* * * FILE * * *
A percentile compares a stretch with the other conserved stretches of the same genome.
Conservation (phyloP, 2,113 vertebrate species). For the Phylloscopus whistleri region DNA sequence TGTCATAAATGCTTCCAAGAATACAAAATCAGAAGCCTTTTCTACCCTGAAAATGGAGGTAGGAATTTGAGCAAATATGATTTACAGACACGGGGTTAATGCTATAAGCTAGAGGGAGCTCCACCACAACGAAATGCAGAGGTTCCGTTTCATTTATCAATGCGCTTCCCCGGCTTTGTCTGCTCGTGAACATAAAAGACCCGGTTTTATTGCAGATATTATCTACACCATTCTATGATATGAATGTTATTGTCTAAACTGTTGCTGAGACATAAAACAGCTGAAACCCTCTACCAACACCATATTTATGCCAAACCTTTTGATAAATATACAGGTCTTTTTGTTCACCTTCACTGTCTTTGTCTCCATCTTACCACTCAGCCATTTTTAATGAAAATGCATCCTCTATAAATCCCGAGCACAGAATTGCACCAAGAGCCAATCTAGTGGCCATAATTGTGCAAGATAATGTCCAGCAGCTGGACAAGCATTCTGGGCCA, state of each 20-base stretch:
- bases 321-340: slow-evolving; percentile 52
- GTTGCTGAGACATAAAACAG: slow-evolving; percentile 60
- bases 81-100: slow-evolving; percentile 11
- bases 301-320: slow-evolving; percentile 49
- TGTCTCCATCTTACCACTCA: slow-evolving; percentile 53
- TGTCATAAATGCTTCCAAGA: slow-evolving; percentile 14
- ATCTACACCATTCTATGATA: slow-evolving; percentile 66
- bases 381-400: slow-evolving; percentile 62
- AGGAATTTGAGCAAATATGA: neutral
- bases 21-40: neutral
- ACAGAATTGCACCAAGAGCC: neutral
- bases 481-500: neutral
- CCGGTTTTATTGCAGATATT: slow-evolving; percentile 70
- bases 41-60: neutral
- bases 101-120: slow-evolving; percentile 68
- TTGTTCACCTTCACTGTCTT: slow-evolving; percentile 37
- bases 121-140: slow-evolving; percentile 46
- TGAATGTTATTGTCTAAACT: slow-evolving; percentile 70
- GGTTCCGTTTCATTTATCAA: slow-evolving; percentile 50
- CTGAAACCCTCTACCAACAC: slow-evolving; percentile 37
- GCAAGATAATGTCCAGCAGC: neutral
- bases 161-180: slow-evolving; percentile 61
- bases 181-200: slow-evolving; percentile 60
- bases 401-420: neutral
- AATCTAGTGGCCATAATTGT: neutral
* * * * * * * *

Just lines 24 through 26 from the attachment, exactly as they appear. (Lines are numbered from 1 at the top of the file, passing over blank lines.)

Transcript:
- bases 161-180: slow-evolving; percentile 61
- bases 181-200: slow-evolving; percentile 60
- bases 401-420: neutral